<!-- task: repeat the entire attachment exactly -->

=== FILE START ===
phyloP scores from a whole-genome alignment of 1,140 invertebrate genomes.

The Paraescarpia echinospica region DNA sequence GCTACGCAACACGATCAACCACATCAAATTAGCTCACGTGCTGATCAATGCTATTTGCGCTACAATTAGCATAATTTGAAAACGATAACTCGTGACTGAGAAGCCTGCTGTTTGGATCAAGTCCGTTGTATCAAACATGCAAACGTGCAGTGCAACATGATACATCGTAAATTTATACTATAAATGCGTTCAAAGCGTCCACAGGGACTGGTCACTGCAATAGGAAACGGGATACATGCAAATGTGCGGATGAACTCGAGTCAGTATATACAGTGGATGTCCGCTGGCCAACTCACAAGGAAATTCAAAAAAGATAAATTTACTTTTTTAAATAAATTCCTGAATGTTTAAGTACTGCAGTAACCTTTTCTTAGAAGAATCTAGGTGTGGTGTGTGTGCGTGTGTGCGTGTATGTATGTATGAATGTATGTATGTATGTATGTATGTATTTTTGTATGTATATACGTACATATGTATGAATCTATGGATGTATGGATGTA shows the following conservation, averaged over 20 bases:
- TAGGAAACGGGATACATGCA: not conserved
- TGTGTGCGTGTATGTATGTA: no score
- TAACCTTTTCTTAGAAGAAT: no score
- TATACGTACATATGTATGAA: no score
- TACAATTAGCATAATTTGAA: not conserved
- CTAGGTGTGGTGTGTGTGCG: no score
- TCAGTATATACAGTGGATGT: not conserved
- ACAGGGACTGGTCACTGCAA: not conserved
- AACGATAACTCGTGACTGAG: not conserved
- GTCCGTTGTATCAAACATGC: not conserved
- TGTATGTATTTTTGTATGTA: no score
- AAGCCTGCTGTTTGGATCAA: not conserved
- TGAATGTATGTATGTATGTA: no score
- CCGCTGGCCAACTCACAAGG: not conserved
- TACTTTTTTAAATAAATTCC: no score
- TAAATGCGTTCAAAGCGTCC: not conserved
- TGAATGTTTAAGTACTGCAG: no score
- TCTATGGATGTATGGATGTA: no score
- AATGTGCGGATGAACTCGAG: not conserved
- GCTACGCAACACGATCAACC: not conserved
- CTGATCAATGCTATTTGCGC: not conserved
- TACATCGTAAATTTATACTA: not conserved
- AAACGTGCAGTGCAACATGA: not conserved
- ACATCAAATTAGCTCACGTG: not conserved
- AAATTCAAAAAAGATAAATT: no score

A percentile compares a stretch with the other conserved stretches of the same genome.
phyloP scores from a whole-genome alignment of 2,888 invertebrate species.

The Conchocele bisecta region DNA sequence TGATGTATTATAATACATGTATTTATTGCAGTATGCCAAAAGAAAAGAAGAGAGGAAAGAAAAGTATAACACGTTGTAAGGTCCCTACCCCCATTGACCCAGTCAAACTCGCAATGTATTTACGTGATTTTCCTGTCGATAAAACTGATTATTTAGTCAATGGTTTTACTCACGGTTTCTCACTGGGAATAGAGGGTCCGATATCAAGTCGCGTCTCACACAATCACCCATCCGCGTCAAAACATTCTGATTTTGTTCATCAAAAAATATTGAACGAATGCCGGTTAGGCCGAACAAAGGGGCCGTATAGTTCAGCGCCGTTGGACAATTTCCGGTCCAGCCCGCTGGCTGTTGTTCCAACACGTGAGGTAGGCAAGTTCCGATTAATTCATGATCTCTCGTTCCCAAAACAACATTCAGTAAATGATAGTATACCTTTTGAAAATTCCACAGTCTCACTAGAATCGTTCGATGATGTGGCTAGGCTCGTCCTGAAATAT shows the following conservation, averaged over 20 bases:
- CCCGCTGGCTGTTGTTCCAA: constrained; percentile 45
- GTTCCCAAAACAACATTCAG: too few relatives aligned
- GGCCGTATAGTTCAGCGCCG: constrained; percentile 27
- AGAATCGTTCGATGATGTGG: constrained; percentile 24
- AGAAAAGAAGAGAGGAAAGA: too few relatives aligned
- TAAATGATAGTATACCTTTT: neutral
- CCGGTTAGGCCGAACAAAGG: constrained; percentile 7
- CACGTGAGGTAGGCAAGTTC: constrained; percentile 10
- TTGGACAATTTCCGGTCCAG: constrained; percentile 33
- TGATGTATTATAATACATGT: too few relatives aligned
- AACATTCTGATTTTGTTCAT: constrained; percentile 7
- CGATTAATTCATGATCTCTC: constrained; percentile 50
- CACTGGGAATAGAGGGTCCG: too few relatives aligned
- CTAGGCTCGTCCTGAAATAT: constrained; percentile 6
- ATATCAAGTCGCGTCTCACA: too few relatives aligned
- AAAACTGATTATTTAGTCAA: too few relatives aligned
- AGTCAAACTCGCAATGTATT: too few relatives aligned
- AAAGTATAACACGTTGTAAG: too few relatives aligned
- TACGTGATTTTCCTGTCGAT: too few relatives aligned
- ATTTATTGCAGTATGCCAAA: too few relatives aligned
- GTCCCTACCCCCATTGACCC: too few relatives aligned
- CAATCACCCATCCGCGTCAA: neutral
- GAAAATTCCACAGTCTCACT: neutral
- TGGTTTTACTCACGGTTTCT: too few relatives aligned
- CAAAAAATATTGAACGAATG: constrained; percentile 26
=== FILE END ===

phyloP scores from a whole-genome alignment of 1,140 invertebrate genomes.

The Paraescarpia echinospica region DNA sequence GCTACGCAACACGATCAACCACATCAAATTAGCTCACGTGCTGATCAATGCTATTTGCGCTACAATTAGCATAATTTGAAAACGATAACTCGTGACTGAGAAGCCTGCTGTTTGGATCAAGTCCGTTGTATCAAACATGCAAACGTGCAGTGCAACATGATACATCGTAAATTTATACTATAAATGCGTTCAAAGCGTCCACAGGGACTGGTCACTGCAATAGGAAACGGGATACATGCAAATGTGCGGATGAACTCGAGTCAGTATATACAGTGGATGTCCGCTGGCCAACTCACAAGGAAATTCAAAAAAGATAAATTTACTTTTTTAAATAAATTCCTGAATGTTTAAGTACTGCAGTAACCTTTTCTTAGAAGAATCTAGGTGTGGTGTGTGTGCGTGTGTGCGTGTATGTATGTATGAATGTATGTATGTATGTATGTATGTATTTTTGTATGTATATACGTACATATGTATGAATCTATGGATGTATGGATGTA shows the following conservation, averaged over 20 bases:
- TAGGAAACGGGATACATGCA: not conserved
- TGTGTGCGTGTATGTATGTA: no score
- TAACCTTTTCTTAGAAGAAT: no score
- TATACGTACATATGTATGAA: no score
- TACAATTAGCATAATTTGAA: not conserved
- CTAGGTGTGGTGTGTGTGCG: no score
- TCAGTATATACAGTGGATGT: not conserved
- ACAGGGACTGGTCACTGCAA: not conserved
- AACGATAACTCGTGACTGAG: not conserved
- GTCCGTTGTATCAAACATGC: not conserved
- TGTATGTATTTTTGTATGTA: no score
- AAGCCTGCTGTTTGGATCAA: not conserved
- TGAATGTATGTATGTATGTA: no score
- CCGCTGGCCAACTCACAAGG: not conserved
- TACTTTTTTAAATAAATTCC: no score
- TAAATGCGTTCAAAGCGTCC: not conserved
- TGAATGTTTAAGTACTGCAG: no score
- TCTATGGATGTATGGATGTA: no score
- AATGTGCGGATGAACTCGAG: not conserved
- GCTACGCAACACGATCAACC: not conserved
- CTGATCAATGCTATTTGCGC: not conserved
- TACATCGTAAATTTATACTA: not conserved
- AAACGTGCAGTGCAACATGA: not conserved
- ACATCAAATTAGCTCACGTG: not conserved
- AAATTCAAAAAAGATAAATT: no score

A percentile compares a stretch with the other conserved stretches of the same genome.
phyloP scores from a whole-genome alignment of 2,888 invertebrate species.

The Conchocele bisecta region DNA sequence TGATGTATTATAATACATGTATTTATTGCAGTATGCCAAAAGAAAAGAAGAGAGGAAAGAAAAGTATAACACGTTGTAAGGTCCCTACCCCCATTGACCCAGTCAAACTCGCAATGTATTTACGTGATTTTCCTGTCGATAAAACTGATTATTTAGTCAATGGTTTTACTCACGGTTTCTCACTGGGAATAGAGGGTCCGATATCAAGTCGCGTCTCACACAATCACCCATCCGCGTCAAAACATTCTGATTTTGTTCATCAAAAAATATTGAACGAATGCCGGTTAGGCCGAACAAAGGGGCCGTATAGTTCAGCGCCGTTGGACAATTTCCGGTCCAGCCCGCTGGCTGTTGTTCCAACACGTGAGGTAGGCAAGTTCCGATTAATTCATGATCTCTCGTTCCCAAAACAACATTCAGTAAATGATAGTATACCTTTTGAAAATTCCACAGTCTCACTAGAATCGTTCGATGATGTGGCTAGGCTCGTCCTGAAATAT shows the following conservation, averaged over 20 bases:
- CCCGCTGGCTGTTGTTCCAA: constrained; percentile 45
- GTTCCCAAAACAACATTCAG: too few relatives aligned
- GGCCGTATAGTTCAGCGCCG: constrained; percentile 27
- AGAATCGTTCGATGATGTGG: constrained; percentile 24
- AGAAAAGAAGAGAGGAAAGA: too few relatives aligned
- TAAATGATAGTATACCTTTT: neutral
- CCGGTTAGGCCGAACAAAGG: constrained; percentile 7
- CACGTGAGGTAGGCAAGTTC: constrained; percentile 10
- TTGGACAATTTCCGGTCCAG: constrained; percentile 33
- TGATGTATTATAATACATGT: too few relatives aligned
- AACATTCTGATTTTGTTCAT: constrained; percentile 7
- CGATTAATTCATGATCTCTC: constrained; percentile 50
- CACTGGGAATAGAGGGTCCG: too few relatives aligned
- CTAGGCTCGTCCTGAAATAT: constrained; percentile 6
- ATATCAAGTCGCGTCTCACA: too few relatives aligned
- AAAACTGATTATTTAGTCAA: too few relatives aligned
- AGTCAAACTCGCAATGTATT: too few relatives aligned
- AAAGTATAACACGTTGTAAG: too few relatives aligned
- TACGTGATTTTCCTGTCGAT: too few relatives aligned
- ATTTATTGCAGTATGCCAAA: too few relatives aligned
- GTCCCTACCCCCATTGACCC: too few relatives aligned
- CAATCACCCATCCGCGTCAA: neutral
- GAAAATTCCACAGTCTCACT: neutral
- TGGTTTTACTCACGGTTTCT: too few relatives aligned
- CAAAAAATATTGAACGAATG: constrained; percentile 26